List of bishops of Lincoln

Pre-Reformation bishops

Bishops of Leicester
679c.691 Cuthwine
692705 Wilfrid Translated from York; later transferred to Hexham
709c.716/727 Headda also Bishop of Lichfield
c.716/727737 Aldwine also Bishop of Lichfield
737764 Torhthelm
764c.781/785 Eadbeorht
c.781/785c.801/803 Unwona
c.801/803c.814/816 Wernbeorht
c.814/816839 or 840 Hræthhun
839 or 840c.840/844 Ealdred
c.840/844c.869/888 Ceolred
In the late 9th century, the episcopal see of Leicester was moved to Dorchester.
Source(s): [7] [8] [9] [10]
Bishops of Dorchester
betw. 869 x 888betw. 893 x 896 Harlardus Also recorded as Alhheard; Eahlheard.
betw. 893 x 900betw. 903 x 909 Wigmund or Wilferth
c. 909betw. 909 x 925 Coenwulf Also recorded as Kenulphus
betw. 909 x 925betw. 934 x 945 Wynsige
betw. 934 x 945betw. 949 x 950 Æthelwold
949 or 950971 Oscytel Also Archbishop of York (956–971).
971betw. 971 x 975 Leofwine Bishop of Lindsey; united the sees of Dorchester and of Lindsey in 971, bishops of the united diocese known as Bishop of Dorchester
betw. 971 x 975betw. 975 x 979 Alnothus Also recorded as Alfnoth
betw. 975 x 97923 April 1002 Æscwig Also recorded as Œswy; Ascwinus.
1002betw. 1007 x 1009 Ælfhelm Also recorded as Alfhelmus.
betw. 1007 x 100918 October 1016 Eadnoth (I.)Also recorded as Eadnothus. Abbot of Ramsey; killed at the battle of Assandun.
10168 December 1034 Æthelric Also recorded as Eadhericus; Brihtmær.
103418/19 September 1049 Eadnoth (II.)Also recorded as Eadnothus. Bishop of Dorchester, Leicester, and Lindey.
104914 September 1052 Ulfus Normanus Also recorded as Ulf. Royal priest; suspended at the Council of Vercelli 1050; expelled
10531067 Wulfwig Also recorded as Wulfinus. Royal priest.
10671072 Remigius de Fécamp Also recorded as Remigius de Feschamp. Moved the see to Lincoln
Source(s): [11] [10] [12]
Pre-Reformation Bishops of Lincoln [13] [14] [15]
10721092 Remigius de Fécamp Formerly Almoner of Fécamp, Normandy; consecrated Bishop of Dorchester (possibly in 1067); transferred the see from Dorchester to Lincoln in 1072; died in office 8 May 1092; also known as Remigius de Feschamp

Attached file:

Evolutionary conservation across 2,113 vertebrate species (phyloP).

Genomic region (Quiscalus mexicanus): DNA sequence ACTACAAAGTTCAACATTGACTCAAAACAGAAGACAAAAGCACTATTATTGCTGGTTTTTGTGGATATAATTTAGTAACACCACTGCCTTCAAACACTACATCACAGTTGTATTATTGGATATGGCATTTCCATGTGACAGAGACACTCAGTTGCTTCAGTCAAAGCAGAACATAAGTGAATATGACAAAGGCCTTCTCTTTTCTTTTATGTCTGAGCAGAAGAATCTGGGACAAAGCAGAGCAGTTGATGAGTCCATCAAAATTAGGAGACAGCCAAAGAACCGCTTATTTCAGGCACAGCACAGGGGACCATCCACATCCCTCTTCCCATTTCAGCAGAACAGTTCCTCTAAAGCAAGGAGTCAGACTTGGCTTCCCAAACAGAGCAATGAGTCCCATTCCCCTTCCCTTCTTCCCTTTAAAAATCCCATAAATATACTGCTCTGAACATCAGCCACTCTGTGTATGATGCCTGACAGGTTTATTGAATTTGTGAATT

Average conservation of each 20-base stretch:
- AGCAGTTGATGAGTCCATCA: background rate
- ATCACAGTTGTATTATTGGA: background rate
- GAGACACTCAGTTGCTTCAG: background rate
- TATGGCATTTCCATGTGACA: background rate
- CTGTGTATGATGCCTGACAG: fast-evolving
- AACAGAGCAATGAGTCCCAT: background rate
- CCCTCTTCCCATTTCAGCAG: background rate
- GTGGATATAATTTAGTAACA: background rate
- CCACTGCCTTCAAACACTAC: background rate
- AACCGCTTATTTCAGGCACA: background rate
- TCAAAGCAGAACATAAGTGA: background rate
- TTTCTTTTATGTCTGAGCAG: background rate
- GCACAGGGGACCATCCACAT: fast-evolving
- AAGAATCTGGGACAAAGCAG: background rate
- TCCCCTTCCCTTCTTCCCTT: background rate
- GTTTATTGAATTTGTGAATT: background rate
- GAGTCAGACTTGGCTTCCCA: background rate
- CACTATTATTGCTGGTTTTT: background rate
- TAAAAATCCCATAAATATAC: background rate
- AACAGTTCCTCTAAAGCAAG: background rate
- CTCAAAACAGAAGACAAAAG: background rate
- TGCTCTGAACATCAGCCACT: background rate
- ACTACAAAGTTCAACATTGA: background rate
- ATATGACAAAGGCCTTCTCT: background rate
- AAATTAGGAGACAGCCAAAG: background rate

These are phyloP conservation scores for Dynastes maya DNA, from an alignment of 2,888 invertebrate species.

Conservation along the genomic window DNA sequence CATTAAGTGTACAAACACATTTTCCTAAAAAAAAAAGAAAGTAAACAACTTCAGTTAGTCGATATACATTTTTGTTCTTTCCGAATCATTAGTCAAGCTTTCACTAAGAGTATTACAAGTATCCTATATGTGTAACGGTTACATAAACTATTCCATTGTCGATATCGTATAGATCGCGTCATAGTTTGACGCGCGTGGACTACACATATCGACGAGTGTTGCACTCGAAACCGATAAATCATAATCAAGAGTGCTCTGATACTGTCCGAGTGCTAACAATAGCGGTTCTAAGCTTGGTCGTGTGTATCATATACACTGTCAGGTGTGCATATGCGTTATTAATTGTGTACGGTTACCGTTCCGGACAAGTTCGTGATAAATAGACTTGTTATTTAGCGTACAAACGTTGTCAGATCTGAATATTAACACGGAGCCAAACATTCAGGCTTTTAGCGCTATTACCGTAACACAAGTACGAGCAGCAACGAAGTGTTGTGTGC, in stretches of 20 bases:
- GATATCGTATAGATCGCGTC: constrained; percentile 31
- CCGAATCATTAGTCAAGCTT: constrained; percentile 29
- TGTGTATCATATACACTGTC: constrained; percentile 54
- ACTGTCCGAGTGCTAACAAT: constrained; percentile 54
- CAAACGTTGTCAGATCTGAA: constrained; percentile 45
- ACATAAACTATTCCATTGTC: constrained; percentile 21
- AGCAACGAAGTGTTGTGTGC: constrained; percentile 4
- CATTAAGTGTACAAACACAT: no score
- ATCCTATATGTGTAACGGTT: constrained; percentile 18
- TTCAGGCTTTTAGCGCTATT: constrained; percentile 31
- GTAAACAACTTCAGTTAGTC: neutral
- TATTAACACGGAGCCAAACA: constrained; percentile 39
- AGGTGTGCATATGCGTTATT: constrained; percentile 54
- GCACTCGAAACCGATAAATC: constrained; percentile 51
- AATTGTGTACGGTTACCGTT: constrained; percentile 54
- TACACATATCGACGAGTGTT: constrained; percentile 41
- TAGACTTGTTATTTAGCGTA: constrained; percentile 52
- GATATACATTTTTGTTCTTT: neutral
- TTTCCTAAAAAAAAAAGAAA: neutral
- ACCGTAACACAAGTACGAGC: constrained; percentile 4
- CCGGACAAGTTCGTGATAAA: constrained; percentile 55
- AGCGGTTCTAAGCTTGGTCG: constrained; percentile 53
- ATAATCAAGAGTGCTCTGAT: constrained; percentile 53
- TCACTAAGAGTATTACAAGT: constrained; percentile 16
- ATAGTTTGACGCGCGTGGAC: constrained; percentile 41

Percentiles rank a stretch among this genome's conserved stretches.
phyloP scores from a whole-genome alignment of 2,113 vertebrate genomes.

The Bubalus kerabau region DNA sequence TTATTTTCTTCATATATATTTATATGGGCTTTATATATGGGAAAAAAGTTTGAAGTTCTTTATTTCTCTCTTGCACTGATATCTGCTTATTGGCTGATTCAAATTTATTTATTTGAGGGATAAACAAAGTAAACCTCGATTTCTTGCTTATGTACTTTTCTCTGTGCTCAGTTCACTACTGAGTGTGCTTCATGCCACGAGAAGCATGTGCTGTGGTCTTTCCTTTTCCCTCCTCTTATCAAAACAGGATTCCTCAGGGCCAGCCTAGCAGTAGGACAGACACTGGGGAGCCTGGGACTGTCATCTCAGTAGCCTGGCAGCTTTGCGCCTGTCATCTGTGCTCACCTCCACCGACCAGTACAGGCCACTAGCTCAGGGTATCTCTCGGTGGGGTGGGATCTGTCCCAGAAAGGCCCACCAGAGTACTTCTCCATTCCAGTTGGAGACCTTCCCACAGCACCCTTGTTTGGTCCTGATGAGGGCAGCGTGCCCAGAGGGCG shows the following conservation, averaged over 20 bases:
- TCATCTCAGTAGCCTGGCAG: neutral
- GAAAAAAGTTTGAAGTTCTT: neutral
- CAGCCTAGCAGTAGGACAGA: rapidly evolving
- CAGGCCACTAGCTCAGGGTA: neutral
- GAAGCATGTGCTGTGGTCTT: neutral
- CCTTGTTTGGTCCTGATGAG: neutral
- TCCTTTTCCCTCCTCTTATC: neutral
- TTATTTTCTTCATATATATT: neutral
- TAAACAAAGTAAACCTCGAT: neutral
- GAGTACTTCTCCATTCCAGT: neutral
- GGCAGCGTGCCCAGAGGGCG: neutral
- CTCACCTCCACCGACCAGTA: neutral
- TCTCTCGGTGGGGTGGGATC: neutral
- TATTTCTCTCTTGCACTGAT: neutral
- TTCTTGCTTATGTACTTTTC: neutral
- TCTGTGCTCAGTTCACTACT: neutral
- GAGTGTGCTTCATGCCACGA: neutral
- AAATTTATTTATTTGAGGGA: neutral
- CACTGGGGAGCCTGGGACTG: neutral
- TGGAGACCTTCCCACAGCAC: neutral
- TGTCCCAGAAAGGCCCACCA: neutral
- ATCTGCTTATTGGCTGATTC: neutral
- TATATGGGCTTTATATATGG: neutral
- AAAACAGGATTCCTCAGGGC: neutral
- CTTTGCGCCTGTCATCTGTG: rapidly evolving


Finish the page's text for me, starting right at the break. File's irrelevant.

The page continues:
10931123 Robert Bloet Formerly Lord Chancellor 1092–1093; nominated bishop in March 1093 and consecrated before 22 February 1094; died in office 10 January 1123; also known as Robert Bluet
11231148 Alexander Formerly Archdeacon of Salisbury; nominated bishop in April and consecrated 22 July 1123; died in office 20 February 1148
11481166 Robert de Chesney Elected bishop 13 December and consecrated 19 December 1148; died in office 27 December 1166; also known as Robert de Cheney alias Querceto
11681173See vacant
11731182 Geoffrey Plantagenet Elected bishop circa May 1173 and confirmed before July 1175; resigned without being consecrated 6 January 1182; later became Archbishop of York in 1189
11831184 Walter de Coutances Formerly Archdeacon of Oxford; elected bishop 8 May and consecrated 3 July 1183; translated to Rouen in the summer of 1184; also known as Walter de Coutances, Walter of Coutances, or Walter of Rouen
11841186See vacant
11861200 Hugh of Avalon Formerly Prior of Witham Charterhouse; elected bishop 25 May and consecrated 21 September 1186; installed at Lincoln Cathedral 29 September 1181; died in office 16 November 1200; canonised in 1220; also known as Saint Hugh of Lincoln
12001203See vacant
12031206 William de Blois Formerly Prebendary of Lincoln; elected bishop before 6 July and consecrated 24 August 1203; died in office 10 May 1206
12061209See vacant
12091235 Hugh of Wells Formerly Archdeacon of Wells; elected bishop before 14 April and consecrated 20 December 1209; in exile until 1213 due to Pope Innocent III's interdict against King John's England; died in office 7 February 1235; also known as Hugh Troteman
12351253 Grosseteste-color.png Robert Grosseteste Formerly Archdeacon of Leicester; elected bishop 25 March and consecrated 17 June 1235; died before 9 October 1253; also known as Robert Grosthead or Robert Grouthed
12541258 Henry of Lexington Formerly Dean of Lincoln; elected bishop 21 or 30 December 1253 and consecrated 17 May 1254; died in office 8 August 1258
12581279 Richard of Gravesend Formerly Dean of Lincoln; elected bishop 21 or 23 September and consecrated 3 November 1258; died in office 18 December 1279; also known as Richard de Gravesend
12801299 Oliver Sutton Formerly Dean of Lincoln; elected bishop 6 February and consecrated 19 May 1280; died in office 13 November 1299
13001320 John Dalderby Formerly Chancellor of Lincoln; elected bishop 15 January and consecrated 12 June 1300; died in office 12 January 1320; also known as John Aldberry or John d'Aldreby
1320( Anthony Bek )Elected bishop 3 February 1320, but was quashed later in the same year; became Bishop of Norwich in 1337
13201340 Henry Burghersh Appointed 27 May and consecrated 20 July 1320; also was Lord Treasurer 1327–1328 and Lord Chancellor 1328–1330; died before 27 December 1340
13411347 Thomas Bek Elected bishop before 1 March 1341 and consecrated 7 July 1342; died in office 2 February 1347; also known as Thomas le Bec